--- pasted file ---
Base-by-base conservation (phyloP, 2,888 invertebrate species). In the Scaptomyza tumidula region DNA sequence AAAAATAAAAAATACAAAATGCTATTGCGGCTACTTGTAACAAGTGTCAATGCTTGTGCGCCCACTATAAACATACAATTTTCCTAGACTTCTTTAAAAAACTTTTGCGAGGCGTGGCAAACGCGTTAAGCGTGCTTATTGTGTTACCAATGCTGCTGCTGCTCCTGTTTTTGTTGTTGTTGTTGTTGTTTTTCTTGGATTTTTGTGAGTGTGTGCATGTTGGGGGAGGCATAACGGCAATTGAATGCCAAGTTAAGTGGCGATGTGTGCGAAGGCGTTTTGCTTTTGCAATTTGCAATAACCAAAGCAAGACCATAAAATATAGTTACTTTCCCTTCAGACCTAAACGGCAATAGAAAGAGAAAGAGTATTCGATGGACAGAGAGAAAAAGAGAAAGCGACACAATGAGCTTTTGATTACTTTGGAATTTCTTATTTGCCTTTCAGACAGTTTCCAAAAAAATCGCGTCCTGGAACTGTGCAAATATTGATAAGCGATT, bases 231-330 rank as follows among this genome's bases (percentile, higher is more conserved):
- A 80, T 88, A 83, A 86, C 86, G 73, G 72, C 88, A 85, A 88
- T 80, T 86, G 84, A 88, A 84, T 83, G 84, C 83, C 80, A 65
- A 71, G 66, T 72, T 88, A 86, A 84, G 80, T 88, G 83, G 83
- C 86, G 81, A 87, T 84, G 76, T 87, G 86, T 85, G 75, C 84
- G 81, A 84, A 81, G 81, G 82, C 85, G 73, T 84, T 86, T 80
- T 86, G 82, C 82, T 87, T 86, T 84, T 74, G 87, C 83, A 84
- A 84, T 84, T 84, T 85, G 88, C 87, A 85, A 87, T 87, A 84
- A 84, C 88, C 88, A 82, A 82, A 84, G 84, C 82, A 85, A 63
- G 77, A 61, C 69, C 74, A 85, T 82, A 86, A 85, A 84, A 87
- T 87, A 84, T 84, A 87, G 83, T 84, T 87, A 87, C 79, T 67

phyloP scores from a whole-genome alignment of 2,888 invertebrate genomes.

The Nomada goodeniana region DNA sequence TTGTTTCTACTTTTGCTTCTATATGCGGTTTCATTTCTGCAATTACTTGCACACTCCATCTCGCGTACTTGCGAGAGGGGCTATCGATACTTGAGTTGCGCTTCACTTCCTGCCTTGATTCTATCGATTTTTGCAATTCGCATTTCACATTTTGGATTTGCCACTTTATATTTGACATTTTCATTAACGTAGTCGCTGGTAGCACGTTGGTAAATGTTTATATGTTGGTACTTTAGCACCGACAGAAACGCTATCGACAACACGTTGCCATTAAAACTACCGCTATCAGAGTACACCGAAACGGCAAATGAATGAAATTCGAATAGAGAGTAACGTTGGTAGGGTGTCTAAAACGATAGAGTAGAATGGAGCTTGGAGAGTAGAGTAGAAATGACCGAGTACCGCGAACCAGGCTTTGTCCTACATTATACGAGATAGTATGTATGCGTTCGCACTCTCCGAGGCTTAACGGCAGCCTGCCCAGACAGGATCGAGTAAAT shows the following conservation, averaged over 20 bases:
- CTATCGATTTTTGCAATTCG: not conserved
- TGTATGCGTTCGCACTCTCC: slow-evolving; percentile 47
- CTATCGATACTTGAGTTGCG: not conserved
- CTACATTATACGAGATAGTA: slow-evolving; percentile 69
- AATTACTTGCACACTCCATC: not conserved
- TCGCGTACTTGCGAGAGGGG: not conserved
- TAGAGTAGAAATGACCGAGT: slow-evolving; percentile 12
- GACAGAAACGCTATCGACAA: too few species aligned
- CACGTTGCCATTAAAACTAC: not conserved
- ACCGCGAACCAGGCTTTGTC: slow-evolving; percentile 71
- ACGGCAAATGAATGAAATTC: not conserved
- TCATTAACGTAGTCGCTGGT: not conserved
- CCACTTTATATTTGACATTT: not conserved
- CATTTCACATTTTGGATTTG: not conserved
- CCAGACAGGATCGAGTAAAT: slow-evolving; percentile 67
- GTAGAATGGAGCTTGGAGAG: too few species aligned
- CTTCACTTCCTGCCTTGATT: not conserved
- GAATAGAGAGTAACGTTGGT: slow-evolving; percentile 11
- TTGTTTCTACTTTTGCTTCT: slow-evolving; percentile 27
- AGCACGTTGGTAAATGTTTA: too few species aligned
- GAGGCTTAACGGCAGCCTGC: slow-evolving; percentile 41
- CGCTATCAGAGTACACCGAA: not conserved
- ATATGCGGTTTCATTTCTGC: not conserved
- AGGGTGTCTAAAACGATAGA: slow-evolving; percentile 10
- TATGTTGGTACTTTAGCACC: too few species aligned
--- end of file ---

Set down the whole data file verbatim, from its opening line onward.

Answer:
Base-by-base conservation (phyloP, 2,888 invertebrate species). In the Scaptomyza tumidula region DNA sequence AAAAATAAAAAATACAAAATGCTATTGCGGCTACTTGTAACAAGTGTCAATGCTTGTGCGCCCACTATAAACATACAATTTTCCTAGACTTCTTTAAAAAACTTTTGCGAGGCGTGGCAAACGCGTTAAGCGTGCTTATTGTGTTACCAATGCTGCTGCTGCTCCTGTTTTTGTTGTTGTTGTTGTTGTTTTTCTTGGATTTTTGTGAGTGTGTGCATGTTGGGGGAGGCATAACGGCAATTGAATGCCAAGTTAAGTGGCGATGTGTGCGAAGGCGTTTTGCTTTTGCAATTTGCAATAACCAAAGCAAGACCATAAAATATAGTTACTTTCCCTTCAGACCTAAACGGCAATAGAAAGAGAAAGAGTATTCGATGGACAGAGAGAAAAAGAGAAAGCGACACAATGAGCTTTTGATTACTTTGGAATTTCTTATTTGCCTTTCAGACAGTTTCCAAAAAAATCGCGTCCTGGAACTGTGCAAATATTGATAAGCGATT, bases 231-330 rank as follows among this genome's bases (percentile, higher is more conserved):
- A 80, T 88, A 83, A 86, C 86, G 73, G 72, C 88, A 85, A 88
- T 80, T 86, G 84, A 88, A 84, T 83, G 84, C 83, C 80, A 65
- A 71, G 66, T 72, T 88, A 86, A 84, G 80, T 88, G 83, G 83
- C 86, G 81, A 87, T 84, G 76, T 87, G 86, T 85, G 75, C 84
- G 81, A 84, A 81, G 81, G 82, C 85, G 73, T 84, T 86, T 80
- T 86, G 82, C 82, T 87, T 86, T 84, T 74, G 87, C 83, A 84
- A 84, T 84, T 84, T 85, G 88, C 87, A 85, A 87, T 87, A 84
- A 84, C 88, C 88, A 82, A 82, A 84, G 84, C 82, A 85, A 63
- G 77, A 61, C 69, C 74, A 85, T 82, A 86, A 85, A 84, A 87
- T 87, A 84, T 84, A 87, G 83, T 84, T 87, A 87, C 79, T 67

phyloP scores from a whole-genome alignment of 2,888 invertebrate genomes.

The Nomada goodeniana region DNA sequence TTGTTTCTACTTTTGCTTCTATATGCGGTTTCATTTCTGCAATTACTTGCACACTCCATCTCGCGTACTTGCGAGAGGGGCTATCGATACTTGAGTTGCGCTTCACTTCCTGCCTTGATTCTATCGATTTTTGCAATTCGCATTTCACATTTTGGATTTGCCACTTTATATTTGACATTTTCATTAACGTAGTCGCTGGTAGCACGTTGGTAAATGTTTATATGTTGGTACTTTAGCACCGACAGAAACGCTATCGACAACACGTTGCCATTAAAACTACCGCTATCAGAGTACACCGAAACGGCAAATGAATGAAATTCGAATAGAGAGTAACGTTGGTAGGGTGTCTAAAACGATAGAGTAGAATGGAGCTTGGAGAGTAGAGTAGAAATGACCGAGTACCGCGAACCAGGCTTTGTCCTACATTATACGAGATAGTATGTATGCGTTCGCACTCTCCGAGGCTTAACGGCAGCCTGCCCAGACAGGATCGAGTAAAT shows the following conservation, averaged over 20 bases:
- CTATCGATTTTTGCAATTCG: not conserved
- TGTATGCGTTCGCACTCTCC: slow-evolving; percentile 47
- CTATCGATACTTGAGTTGCG: not conserved
- CTACATTATACGAGATAGTA: slow-evolving; percentile 69
- AATTACTTGCACACTCCATC: not conserved
- TCGCGTACTTGCGAGAGGGG: not conserved
- TAGAGTAGAAATGACCGAGT: slow-evolving; percentile 12
- GACAGAAACGCTATCGACAA: too few species aligned
- CACGTTGCCATTAAAACTAC: not conserved
- ACCGCGAACCAGGCTTTGTC: slow-evolving; percentile 71
- ACGGCAAATGAATGAAATTC: not conserved
- TCATTAACGTAGTCGCTGGT: not conserved
- CCACTTTATATTTGACATTT: not conserved
- CATTTCACATTTTGGATTTG: not conserved
- CCAGACAGGATCGAGTAAAT: slow-evolving; percentile 67
- GTAGAATGGAGCTTGGAGAG: too few species aligned
- CTTCACTTCCTGCCTTGATT: not conserved
- GAATAGAGAGTAACGTTGGT: slow-evolving; percentile 11
- TTGTTTCTACTTTTGCTTCT: slow-evolving; percentile 27
- AGCACGTTGGTAAATGTTTA: too few species aligned
- GAGGCTTAACGGCAGCCTGC: slow-evolving; percentile 41
- CGCTATCAGAGTACACCGAA: not conserved
- ATATGCGGTTTCATTTCTGC: not conserved
- AGGGTGTCTAAAACGATAGA: slow-evolving; percentile 10
- TATGTTGGTACTTTAGCACC: too few species aligned